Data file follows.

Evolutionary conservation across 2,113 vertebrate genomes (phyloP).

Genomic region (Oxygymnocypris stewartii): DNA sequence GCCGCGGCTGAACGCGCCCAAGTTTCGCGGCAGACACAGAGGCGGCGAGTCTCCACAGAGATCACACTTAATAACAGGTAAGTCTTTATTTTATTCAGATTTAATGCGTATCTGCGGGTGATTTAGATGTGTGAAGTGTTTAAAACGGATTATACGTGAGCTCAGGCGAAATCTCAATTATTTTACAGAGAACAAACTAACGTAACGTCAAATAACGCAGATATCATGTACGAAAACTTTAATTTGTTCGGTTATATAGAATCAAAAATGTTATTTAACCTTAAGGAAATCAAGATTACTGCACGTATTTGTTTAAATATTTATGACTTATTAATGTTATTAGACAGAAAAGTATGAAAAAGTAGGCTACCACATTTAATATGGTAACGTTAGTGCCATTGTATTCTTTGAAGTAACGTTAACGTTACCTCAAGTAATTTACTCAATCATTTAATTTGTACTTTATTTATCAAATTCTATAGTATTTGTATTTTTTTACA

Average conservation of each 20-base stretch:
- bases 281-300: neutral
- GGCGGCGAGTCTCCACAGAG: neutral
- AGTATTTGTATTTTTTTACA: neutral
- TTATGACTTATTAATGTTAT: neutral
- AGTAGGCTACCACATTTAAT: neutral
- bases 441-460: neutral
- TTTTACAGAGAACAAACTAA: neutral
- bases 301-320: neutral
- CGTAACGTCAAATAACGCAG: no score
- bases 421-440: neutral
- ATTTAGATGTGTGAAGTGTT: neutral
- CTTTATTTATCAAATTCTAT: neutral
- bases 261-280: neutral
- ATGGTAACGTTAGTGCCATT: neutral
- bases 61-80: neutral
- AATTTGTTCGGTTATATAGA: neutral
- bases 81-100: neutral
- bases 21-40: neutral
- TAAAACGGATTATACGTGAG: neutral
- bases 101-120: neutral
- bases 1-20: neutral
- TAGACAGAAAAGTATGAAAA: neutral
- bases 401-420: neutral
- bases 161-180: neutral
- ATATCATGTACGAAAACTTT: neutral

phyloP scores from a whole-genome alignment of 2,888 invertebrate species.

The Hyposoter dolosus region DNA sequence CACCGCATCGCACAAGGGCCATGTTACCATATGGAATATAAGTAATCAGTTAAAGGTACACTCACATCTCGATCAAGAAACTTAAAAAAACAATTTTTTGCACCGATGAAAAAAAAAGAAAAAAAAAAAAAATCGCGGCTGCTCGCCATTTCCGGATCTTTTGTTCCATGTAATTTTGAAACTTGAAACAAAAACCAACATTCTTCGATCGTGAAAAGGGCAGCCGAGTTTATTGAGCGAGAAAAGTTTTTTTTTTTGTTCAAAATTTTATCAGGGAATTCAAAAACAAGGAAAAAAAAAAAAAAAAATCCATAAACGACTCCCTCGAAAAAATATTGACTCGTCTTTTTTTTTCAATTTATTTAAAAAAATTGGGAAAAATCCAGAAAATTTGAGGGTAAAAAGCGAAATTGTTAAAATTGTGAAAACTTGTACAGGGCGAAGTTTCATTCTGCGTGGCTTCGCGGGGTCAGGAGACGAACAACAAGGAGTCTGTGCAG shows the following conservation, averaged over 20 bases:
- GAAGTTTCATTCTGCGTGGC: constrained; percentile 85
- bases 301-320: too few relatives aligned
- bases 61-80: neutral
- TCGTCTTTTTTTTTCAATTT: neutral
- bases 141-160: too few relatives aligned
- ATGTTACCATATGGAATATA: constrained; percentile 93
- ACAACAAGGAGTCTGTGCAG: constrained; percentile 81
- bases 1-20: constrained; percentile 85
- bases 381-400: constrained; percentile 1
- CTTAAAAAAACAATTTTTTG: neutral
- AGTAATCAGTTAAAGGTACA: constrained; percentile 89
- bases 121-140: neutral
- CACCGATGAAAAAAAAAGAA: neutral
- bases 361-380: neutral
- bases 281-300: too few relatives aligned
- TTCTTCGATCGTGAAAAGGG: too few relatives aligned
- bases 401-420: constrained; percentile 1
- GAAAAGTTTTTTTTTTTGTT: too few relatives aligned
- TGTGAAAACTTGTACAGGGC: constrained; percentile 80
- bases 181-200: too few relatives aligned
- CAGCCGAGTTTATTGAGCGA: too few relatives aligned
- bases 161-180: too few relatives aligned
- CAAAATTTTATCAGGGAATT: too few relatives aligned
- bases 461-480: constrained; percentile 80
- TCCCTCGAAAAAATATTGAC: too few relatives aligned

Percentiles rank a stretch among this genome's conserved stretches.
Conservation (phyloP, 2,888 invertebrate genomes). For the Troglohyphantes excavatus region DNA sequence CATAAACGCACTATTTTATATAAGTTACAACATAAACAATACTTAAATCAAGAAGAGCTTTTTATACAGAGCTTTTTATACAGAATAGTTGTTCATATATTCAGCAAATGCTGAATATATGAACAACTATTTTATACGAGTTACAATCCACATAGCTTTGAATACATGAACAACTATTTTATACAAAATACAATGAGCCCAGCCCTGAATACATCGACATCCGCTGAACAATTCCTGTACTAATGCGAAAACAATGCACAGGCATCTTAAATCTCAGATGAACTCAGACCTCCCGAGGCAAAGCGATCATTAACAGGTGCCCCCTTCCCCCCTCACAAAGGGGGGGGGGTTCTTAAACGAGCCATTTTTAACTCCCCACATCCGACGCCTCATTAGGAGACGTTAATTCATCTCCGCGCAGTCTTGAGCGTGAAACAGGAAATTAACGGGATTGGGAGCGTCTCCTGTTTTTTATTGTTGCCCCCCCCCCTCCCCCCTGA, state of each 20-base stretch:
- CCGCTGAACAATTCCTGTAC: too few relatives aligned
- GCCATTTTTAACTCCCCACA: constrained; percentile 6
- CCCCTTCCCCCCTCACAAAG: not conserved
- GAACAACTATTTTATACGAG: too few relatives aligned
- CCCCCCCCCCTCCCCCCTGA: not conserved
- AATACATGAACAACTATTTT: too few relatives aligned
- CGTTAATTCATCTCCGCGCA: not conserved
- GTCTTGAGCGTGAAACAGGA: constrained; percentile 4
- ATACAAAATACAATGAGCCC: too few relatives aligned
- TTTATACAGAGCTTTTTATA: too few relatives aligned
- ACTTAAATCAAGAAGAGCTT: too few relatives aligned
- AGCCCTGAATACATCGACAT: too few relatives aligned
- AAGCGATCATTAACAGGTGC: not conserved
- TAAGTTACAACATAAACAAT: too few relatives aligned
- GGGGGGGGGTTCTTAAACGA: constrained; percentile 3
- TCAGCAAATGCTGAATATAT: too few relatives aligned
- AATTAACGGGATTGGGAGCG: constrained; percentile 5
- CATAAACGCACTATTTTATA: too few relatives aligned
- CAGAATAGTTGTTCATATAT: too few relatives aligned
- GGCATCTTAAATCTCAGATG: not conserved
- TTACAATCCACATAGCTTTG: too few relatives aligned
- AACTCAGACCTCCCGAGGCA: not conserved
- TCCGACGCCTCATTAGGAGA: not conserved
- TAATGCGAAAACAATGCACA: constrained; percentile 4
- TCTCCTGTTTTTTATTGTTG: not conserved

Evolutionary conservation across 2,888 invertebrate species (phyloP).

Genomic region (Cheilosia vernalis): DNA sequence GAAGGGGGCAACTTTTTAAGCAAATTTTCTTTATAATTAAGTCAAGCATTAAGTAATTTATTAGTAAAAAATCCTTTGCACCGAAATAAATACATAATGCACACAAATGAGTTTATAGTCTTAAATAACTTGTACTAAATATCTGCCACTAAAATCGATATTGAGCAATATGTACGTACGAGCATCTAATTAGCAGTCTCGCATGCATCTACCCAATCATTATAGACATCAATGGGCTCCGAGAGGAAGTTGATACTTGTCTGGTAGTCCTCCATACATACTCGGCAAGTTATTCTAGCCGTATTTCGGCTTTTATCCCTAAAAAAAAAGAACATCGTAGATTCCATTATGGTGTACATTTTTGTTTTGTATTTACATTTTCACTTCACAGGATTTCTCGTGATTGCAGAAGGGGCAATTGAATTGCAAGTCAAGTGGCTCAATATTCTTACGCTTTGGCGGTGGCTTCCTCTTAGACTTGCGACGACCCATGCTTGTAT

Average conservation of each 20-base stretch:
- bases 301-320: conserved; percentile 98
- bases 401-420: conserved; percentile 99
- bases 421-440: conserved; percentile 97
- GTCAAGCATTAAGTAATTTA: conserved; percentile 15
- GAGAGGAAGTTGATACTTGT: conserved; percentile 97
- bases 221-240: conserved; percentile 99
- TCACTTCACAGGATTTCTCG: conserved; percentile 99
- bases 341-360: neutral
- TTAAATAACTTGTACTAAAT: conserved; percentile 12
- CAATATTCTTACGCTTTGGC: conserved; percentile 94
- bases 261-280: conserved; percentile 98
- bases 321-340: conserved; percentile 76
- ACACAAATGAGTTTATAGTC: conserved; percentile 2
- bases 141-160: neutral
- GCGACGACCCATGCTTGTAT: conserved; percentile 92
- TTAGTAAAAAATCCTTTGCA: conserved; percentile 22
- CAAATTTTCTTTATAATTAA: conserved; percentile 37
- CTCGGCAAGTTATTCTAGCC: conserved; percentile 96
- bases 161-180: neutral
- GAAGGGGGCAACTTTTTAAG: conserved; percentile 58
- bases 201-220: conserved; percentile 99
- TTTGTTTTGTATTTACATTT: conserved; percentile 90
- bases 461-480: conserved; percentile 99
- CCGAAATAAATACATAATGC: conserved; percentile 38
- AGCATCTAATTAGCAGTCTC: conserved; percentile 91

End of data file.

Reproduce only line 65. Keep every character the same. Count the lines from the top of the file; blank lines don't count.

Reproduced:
- GTCTTGAGCGTGAAACAGGA: constrained; percentile 4